Graphic by Taylor Rodriguez

By Blake Garman
Staff reporter

What is contact tracing? According to Thomas Langer, health department administrator, from the Cowley County Health Department, “It is the epidemical tracing of the virus.”

In most states, the health department is the only place with the authority to conduct contact tracing. When contact tracing, health departmentsare able to determine where positive COVID-19 people have been in the last one to two weeks. This process is very strenuous and demanding of cooperation.

For example, say I test positive, I will be immediately put in quarantine. Then I will be asked several questions about what I was doing and where I have been. This is done to pinpoint where I became positive and who else could possibly be at risk

Patrick Ross, professor of biology, a well-informed individual on COVID-19 as a whole. “I’ve been keeping myself pretty well informed, I do a lot of reading about some of the original research because it’s kind of interesting and applicable to my own area. I teach genetics and evolution, I know about it on a genetic level,” said Ross.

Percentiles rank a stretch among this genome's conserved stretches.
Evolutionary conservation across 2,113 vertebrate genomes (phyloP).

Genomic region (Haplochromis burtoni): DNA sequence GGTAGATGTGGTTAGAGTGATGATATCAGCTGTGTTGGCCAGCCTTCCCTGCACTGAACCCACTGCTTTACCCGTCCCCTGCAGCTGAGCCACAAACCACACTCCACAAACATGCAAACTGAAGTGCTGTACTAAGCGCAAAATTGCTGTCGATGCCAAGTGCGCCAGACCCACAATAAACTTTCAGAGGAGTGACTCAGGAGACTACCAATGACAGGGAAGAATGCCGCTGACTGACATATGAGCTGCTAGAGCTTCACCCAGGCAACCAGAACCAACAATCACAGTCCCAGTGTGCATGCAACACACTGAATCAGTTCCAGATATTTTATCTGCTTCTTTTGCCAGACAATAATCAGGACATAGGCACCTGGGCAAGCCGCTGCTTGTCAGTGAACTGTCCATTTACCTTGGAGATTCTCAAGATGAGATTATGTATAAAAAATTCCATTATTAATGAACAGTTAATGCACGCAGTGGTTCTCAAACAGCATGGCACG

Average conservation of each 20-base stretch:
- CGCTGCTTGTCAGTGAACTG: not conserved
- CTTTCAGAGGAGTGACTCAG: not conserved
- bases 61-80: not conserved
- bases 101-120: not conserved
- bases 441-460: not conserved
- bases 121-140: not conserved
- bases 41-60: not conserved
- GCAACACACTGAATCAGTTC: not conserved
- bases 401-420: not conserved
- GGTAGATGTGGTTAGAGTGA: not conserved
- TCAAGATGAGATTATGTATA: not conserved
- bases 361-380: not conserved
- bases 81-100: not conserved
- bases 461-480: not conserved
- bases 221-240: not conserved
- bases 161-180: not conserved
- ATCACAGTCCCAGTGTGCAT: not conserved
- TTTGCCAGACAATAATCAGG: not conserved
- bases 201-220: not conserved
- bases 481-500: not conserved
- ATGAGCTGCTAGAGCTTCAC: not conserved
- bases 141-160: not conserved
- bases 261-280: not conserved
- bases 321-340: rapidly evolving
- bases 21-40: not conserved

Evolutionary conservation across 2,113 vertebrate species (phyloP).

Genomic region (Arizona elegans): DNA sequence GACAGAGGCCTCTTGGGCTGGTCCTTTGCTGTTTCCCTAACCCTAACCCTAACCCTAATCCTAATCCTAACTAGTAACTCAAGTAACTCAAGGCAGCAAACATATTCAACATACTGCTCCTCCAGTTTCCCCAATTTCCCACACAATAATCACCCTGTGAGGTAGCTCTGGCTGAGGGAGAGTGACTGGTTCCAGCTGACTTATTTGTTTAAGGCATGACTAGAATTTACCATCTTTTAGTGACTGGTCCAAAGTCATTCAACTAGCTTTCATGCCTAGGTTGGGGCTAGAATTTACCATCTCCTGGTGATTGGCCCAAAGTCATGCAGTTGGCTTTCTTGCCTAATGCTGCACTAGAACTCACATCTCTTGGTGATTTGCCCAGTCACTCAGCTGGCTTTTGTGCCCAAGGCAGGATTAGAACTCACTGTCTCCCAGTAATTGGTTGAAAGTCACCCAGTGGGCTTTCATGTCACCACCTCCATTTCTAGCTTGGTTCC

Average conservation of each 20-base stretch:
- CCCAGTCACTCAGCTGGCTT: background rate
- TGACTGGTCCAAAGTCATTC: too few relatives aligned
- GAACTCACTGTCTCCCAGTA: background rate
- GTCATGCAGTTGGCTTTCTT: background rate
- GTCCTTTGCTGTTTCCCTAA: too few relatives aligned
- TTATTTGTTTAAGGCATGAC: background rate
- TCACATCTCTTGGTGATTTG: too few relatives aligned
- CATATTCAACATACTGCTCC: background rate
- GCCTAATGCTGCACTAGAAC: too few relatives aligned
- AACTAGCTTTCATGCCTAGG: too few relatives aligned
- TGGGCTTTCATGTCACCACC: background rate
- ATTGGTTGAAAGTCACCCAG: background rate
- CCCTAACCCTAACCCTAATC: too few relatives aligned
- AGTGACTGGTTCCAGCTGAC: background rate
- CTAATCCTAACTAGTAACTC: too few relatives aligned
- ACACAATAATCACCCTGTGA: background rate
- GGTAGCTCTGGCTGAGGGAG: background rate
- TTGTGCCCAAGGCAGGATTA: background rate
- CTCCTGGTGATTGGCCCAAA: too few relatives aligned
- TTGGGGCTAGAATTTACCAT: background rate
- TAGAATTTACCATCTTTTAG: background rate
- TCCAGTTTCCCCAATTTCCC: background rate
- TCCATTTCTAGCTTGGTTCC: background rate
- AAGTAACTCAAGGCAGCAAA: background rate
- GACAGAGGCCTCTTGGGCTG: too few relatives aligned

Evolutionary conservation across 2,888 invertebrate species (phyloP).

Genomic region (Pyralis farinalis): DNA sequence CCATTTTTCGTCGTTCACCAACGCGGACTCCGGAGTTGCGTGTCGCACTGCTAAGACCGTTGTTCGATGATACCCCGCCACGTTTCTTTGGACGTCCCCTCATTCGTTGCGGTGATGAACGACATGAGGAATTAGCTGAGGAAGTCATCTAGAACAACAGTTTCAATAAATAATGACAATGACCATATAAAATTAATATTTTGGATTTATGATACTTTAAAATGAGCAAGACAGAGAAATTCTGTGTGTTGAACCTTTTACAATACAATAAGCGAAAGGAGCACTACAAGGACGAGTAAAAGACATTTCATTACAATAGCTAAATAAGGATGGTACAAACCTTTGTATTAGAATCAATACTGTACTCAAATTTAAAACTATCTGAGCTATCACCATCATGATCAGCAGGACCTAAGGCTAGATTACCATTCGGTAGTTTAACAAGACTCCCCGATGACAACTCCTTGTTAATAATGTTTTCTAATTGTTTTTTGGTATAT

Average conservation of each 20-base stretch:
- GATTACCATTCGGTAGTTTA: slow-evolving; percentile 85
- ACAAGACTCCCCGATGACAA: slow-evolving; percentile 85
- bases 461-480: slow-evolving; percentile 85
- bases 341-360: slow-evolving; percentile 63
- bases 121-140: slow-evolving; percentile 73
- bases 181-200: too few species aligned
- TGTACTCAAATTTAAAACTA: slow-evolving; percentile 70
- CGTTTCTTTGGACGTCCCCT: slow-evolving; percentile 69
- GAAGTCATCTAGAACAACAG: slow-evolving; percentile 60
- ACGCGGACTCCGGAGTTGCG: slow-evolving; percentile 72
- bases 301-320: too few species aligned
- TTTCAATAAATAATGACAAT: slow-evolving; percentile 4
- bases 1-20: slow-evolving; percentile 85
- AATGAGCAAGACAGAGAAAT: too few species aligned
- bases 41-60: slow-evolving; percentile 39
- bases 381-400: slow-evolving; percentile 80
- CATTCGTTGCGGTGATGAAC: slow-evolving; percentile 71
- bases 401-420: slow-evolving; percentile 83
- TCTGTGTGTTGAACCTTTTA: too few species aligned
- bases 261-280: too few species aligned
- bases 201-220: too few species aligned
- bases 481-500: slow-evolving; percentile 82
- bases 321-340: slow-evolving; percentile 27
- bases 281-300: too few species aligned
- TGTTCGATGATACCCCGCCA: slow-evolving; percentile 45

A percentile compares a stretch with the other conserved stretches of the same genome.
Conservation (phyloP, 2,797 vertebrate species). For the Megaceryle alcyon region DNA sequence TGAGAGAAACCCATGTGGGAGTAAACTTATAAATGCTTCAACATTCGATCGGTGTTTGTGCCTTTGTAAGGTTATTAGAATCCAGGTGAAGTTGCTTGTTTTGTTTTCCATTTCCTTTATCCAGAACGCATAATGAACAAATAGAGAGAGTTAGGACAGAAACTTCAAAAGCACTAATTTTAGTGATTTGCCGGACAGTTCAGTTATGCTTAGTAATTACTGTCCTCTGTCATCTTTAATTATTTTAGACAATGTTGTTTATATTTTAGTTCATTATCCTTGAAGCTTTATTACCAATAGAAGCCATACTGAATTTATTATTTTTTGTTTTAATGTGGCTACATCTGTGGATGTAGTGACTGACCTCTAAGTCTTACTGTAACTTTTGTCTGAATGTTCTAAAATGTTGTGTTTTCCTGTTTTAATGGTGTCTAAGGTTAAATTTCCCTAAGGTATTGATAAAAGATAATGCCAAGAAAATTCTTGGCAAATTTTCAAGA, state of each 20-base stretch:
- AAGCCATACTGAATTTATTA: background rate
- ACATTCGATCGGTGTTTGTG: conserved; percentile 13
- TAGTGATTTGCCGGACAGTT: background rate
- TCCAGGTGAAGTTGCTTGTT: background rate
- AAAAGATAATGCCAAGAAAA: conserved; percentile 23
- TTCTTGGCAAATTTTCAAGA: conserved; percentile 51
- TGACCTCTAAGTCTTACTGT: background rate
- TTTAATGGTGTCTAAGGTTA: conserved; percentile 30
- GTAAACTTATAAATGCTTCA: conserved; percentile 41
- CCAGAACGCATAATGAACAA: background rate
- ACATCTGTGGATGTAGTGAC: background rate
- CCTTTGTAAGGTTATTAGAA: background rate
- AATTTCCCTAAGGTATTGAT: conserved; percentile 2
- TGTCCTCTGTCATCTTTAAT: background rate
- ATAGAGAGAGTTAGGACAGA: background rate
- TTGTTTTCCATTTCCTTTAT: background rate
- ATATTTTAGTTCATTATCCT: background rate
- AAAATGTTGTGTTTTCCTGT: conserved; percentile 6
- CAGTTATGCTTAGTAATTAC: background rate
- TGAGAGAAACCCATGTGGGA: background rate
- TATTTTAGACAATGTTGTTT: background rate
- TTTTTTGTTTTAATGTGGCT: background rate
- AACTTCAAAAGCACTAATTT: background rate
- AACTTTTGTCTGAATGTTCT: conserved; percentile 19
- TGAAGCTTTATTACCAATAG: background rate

Ross had a few things he wanted us to know.  “Take it seriously, so unfortunate that it has become politicized. Wearing or not wearing your mask shouldn’t be based off your political leanings, just take care of each-other.”

When talking to Dan Falk, dean of students, about if he believed that we could have a safe and healthy year, “Absolutely, I think the biggest thing is staying smart and mentally prepared. Anything can happen, this time is very stressful for everyone. You have kids coming in from everywhere to our school so contact tracing could become tricky,” said Falk.

Using our resources like contact tracing can make a better environment for everybody. Knowing when you are at risk can resolve being put in situations where you could possibly get sick.

Most importantly, we need to all be aware of everyone’s safety. We need to quit thinking about ourselves and begin helping one another in this pandemic.